Why Do Men Tell Me to Smile? My Face Is Not Their Concern.

Karen Banes


Photo by Anton Malanin on Unsplash

If you’re female, I’m willing to bet this has happened to you. A man has told you to smile. Maybe a family friend, or a rarely-seen uncle. Maybe a colleague. Maybe a date. Maybe a complete stranger. Often it’s accompanied by a not-funny joke. “Smile. It might never happen.” “Smile. It doesn’t cost anything.”

If you’re a man, this has most likely never happened to you, or if it did, you were probably a small child at the time. Nobody randomly tells a grown man to re-arrange his face. If a man is looking serious, or angry, that’s fine. He probably has serious things on his mind, or a legitimate reason to be angry.

What’s more, if the imploration to smile is met with a frown, an evil glance, or a determined re-setting or your features into ‘resting bitch face’, the man will tend to take it personally. He has told you to do something, and you have not done it. This will make him feel annoyed, or maybe just awkward, neither of which he will enjoy.

To him, it is a simple thing. People smile. It makes them look better, especially if they are women, who tend to look prettier and more approachable when they smile.

And surely a woman wants to look pretty and approachable? Surely she wants male attention? Surely she should be grateful that she has been alerted to the fact that her face is currently displeasing but can easily be fixed?

As with every other sexist act on the planet, it’s not all men. Far from it. I recently overheard a guy telling a friend not to be dick, when all he’d done was tell a female barista to smile. He got it. Sort of. “Don’t tell random women to smile, dude. You don’t know what she’s going through. Her dog might have just died.”

Indeed, her dog might have died, or her dad, or her friend from her cancer support group. She might have just experienced a miscarriage, come from a long care shift with a relative with dementia, or realised that working all the hours God sends, she won’t be able to afford new shoes and a new winter coat for her kid this month. She might have unbearable stress at her high-profile job, big healthcare bills to pay this month for herself or her spouse, a family to provide for, or a divorce to pay for.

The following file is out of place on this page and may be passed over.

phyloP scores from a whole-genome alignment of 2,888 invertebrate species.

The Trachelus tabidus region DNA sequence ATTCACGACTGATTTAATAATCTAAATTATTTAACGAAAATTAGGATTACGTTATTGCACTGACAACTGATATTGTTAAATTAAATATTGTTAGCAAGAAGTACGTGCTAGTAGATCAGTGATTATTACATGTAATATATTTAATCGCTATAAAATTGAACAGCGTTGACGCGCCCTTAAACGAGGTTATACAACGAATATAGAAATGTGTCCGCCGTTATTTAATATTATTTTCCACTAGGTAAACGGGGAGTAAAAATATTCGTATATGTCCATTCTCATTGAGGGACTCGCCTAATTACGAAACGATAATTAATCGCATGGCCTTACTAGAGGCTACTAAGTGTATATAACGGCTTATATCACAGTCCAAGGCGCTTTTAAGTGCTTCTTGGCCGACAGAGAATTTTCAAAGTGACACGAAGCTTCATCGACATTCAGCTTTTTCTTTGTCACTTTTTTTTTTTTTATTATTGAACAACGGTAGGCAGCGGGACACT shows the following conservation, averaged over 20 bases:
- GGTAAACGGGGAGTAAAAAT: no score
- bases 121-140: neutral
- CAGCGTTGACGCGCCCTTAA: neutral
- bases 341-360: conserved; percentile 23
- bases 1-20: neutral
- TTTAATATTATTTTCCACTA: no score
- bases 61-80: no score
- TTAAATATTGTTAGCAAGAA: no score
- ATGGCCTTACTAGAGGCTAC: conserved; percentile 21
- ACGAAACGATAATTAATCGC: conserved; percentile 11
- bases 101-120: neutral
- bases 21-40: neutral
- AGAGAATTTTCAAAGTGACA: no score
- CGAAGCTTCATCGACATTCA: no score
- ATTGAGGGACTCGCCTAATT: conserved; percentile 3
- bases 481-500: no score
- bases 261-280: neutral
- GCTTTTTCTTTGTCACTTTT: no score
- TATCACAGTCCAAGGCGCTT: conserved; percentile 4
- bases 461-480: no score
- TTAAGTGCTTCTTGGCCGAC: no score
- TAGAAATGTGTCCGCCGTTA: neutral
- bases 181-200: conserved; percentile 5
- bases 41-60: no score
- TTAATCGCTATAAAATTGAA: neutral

Because at the heart of that innocent “smile” is a big assumption. Women are not supposed to look serious, or angry, or stressed. They are not supposed to worry their pretty little heads about all the very real shit going on in their lives. They are supposed to be ornaments. They are supposed to arrange their faces in a way that is pleasing to men.

Is this what’s going on in a man’s head when he tells me to smile? Of course not. He’s not trying to objectify me, belittle me, invalidate my emotions, or negate my problems. If you ask him he will likely tell you he is trying to cheer me up, because I look sad, or lighten the mood, because I look angry.

So here’s some advice for the men who need it.

If a woman you know looks sad or angry, assume she has a valid reason. If appropriate, ask if she’s OK. If she wants to talk about it, listen, offer support, and (only if she asks for it) advice. If you want to cheer her up, ask if there’s any way you can help. If she doesn’t want to talk about it, assume she has valid reasons for that too, and allow her to arrange her face however the hell she wants.

If it’s a woman you don’t know? Just walk on by. She also has valid reasons for not smiling, and they are none of your business. Women have serious shit on their minds, almost permanently. With many women still working what sociologists call the second shift, they likely have twice as much serious shit on their mind as most men.

And for the guys who get it? Keep educating your fellow men. Keep calling out your guy friends for ‘being a dick’ about this. Tell them that if they wouldn’t say it to a man, there’s no reason say it to a woman. It’s not easy, but we appreciate your efforts.

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Freelance writer & indie author sharing thoughts on health, wellness, lifestyle, creativity, and productivity. https://karenbanes.com


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